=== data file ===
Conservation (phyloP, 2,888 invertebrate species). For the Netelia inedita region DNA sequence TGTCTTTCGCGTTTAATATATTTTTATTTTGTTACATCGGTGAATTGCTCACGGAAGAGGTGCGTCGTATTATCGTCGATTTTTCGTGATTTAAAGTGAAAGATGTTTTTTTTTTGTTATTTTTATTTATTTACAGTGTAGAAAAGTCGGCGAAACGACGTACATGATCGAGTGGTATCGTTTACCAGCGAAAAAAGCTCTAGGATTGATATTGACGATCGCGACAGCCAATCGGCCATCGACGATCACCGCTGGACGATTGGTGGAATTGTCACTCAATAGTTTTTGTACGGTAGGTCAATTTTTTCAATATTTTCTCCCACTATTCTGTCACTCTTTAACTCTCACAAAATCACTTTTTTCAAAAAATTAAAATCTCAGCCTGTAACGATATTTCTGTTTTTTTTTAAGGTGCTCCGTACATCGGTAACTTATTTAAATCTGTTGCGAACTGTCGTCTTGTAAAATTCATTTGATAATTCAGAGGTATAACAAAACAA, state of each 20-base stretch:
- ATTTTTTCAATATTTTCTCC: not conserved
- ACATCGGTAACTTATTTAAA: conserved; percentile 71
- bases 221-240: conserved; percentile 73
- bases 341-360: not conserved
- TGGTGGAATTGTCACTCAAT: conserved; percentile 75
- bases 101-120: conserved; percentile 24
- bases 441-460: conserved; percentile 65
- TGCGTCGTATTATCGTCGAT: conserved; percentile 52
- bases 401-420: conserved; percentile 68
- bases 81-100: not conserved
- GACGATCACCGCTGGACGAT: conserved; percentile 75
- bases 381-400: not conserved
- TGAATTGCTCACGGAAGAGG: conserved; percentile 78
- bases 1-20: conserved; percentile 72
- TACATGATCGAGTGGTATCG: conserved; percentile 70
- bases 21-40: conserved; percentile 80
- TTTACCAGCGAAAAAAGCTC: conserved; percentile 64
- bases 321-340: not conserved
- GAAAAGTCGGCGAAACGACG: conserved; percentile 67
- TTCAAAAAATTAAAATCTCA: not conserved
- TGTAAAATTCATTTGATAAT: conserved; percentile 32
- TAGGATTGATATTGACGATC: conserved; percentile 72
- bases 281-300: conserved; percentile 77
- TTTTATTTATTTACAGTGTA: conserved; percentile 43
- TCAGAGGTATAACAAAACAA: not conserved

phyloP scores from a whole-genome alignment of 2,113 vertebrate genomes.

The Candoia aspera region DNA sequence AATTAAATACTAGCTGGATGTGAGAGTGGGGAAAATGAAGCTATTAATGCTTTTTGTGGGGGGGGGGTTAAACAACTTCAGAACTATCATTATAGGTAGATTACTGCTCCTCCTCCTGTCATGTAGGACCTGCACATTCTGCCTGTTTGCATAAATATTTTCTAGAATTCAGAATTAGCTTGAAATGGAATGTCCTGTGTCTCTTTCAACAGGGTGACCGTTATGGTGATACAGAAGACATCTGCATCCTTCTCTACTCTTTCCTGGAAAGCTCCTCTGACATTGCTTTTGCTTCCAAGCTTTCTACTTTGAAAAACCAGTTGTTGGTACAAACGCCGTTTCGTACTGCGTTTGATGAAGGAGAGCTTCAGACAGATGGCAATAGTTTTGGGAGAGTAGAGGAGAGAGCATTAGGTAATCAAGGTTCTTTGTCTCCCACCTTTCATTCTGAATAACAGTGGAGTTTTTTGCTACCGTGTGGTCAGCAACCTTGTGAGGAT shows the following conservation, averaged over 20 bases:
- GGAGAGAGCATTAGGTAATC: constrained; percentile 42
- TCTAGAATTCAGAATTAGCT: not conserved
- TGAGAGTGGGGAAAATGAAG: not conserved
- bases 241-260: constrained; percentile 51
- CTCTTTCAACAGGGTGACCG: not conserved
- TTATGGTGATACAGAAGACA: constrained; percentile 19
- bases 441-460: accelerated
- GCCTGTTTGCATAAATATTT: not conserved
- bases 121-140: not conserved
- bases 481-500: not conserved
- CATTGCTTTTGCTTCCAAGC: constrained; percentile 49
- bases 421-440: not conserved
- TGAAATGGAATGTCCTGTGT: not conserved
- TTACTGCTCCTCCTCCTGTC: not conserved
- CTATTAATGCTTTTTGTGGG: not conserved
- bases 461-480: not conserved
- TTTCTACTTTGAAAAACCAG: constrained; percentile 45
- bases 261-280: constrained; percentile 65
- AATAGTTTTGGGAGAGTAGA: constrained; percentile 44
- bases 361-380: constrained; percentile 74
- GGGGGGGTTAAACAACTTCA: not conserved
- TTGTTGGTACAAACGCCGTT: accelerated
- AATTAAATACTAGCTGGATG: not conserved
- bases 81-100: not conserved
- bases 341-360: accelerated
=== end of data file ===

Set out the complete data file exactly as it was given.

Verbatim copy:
Conservation (phyloP, 2,888 invertebrate species). For the Netelia inedita region DNA sequence TGTCTTTCGCGTTTAATATATTTTTATTTTGTTACATCGGTGAATTGCTCACGGAAGAGGTGCGTCGTATTATCGTCGATTTTTCGTGATTTAAAGTGAAAGATGTTTTTTTTTTGTTATTTTTATTTATTTACAGTGTAGAAAAGTCGGCGAAACGACGTACATGATCGAGTGGTATCGTTTACCAGCGAAAAAAGCTCTAGGATTGATATTGACGATCGCGACAGCCAATCGGCCATCGACGATCACCGCTGGACGATTGGTGGAATTGTCACTCAATAGTTTTTGTACGGTAGGTCAATTTTTTCAATATTTTCTCCCACTATTCTGTCACTCTTTAACTCTCACAAAATCACTTTTTTCAAAAAATTAAAATCTCAGCCTGTAACGATATTTCTGTTTTTTTTTAAGGTGCTCCGTACATCGGTAACTTATTTAAATCTGTTGCGAACTGTCGTCTTGTAAAATTCATTTGATAATTCAGAGGTATAACAAAACAA, state of each 20-base stretch:
- ATTTTTTCAATATTTTCTCC: not conserved
- ACATCGGTAACTTATTTAAA: conserved; percentile 71
- bases 221-240: conserved; percentile 73
- bases 341-360: not conserved
- TGGTGGAATTGTCACTCAAT: conserved; percentile 75
- bases 101-120: conserved; percentile 24
- bases 441-460: conserved; percentile 65
- TGCGTCGTATTATCGTCGAT: conserved; percentile 52
- bases 401-420: conserved; percentile 68
- bases 81-100: not conserved
- GACGATCACCGCTGGACGAT: conserved; percentile 75
- bases 381-400: not conserved
- TGAATTGCTCACGGAAGAGG: conserved; percentile 78
- bases 1-20: conserved; percentile 72
- TACATGATCGAGTGGTATCG: conserved; percentile 70
- bases 21-40: conserved; percentile 80
- TTTACCAGCGAAAAAAGCTC: conserved; percentile 64
- bases 321-340: not conserved
- GAAAAGTCGGCGAAACGACG: conserved; percentile 67
- TTCAAAAAATTAAAATCTCA: not conserved
- TGTAAAATTCATTTGATAAT: conserved; percentile 32
- TAGGATTGATATTGACGATC: conserved; percentile 72
- bases 281-300: conserved; percentile 77
- TTTTATTTATTTACAGTGTA: conserved; percentile 43
- TCAGAGGTATAACAAAACAA: not conserved

phyloP scores from a whole-genome alignment of 2,113 vertebrate genomes.

The Candoia aspera region DNA sequence AATTAAATACTAGCTGGATGTGAGAGTGGGGAAAATGAAGCTATTAATGCTTTTTGTGGGGGGGGGGTTAAACAACTTCAGAACTATCATTATAGGTAGATTACTGCTCCTCCTCCTGTCATGTAGGACCTGCACATTCTGCCTGTTTGCATAAATATTTTCTAGAATTCAGAATTAGCTTGAAATGGAATGTCCTGTGTCTCTTTCAACAGGGTGACCGTTATGGTGATACAGAAGACATCTGCATCCTTCTCTACTCTTTCCTGGAAAGCTCCTCTGACATTGCTTTTGCTTCCAAGCTTTCTACTTTGAAAAACCAGTTGTTGGTACAAACGCCGTTTCGTACTGCGTTTGATGAAGGAGAGCTTCAGACAGATGGCAATAGTTTTGGGAGAGTAGAGGAGAGAGCATTAGGTAATCAAGGTTCTTTGTCTCCCACCTTTCATTCTGAATAACAGTGGAGTTTTTTGCTACCGTGTGGTCAGCAACCTTGTGAGGAT shows the following conservation, averaged over 20 bases:
- GGAGAGAGCATTAGGTAATC: constrained; percentile 42
- TCTAGAATTCAGAATTAGCT: not conserved
- TGAGAGTGGGGAAAATGAAG: not conserved
- bases 241-260: constrained; percentile 51
- CTCTTTCAACAGGGTGACCG: not conserved
- TTATGGTGATACAGAAGACA: constrained; percentile 19
- bases 441-460: accelerated
- GCCTGTTTGCATAAATATTT: not conserved
- bases 121-140: not conserved
- bases 481-500: not conserved
- CATTGCTTTTGCTTCCAAGC: constrained; percentile 49
- bases 421-440: not conserved
- TGAAATGGAATGTCCTGTGT: not conserved
- TTACTGCTCCTCCTCCTGTC: not conserved
- CTATTAATGCTTTTTGTGGG: not conserved
- bases 461-480: not conserved
- TTTCTACTTTGAAAAACCAG: constrained; percentile 45
- bases 261-280: constrained; percentile 65
- AATAGTTTTGGGAGAGTAGA: constrained; percentile 44
- bases 361-380: constrained; percentile 74
- GGGGGGGTTAAACAACTTCA: not conserved
- TTGTTGGTACAAACGCCGTT: accelerated
- AATTAAATACTAGCTGGATG: not conserved
- bases 81-100: not conserved
- bases 341-360: accelerated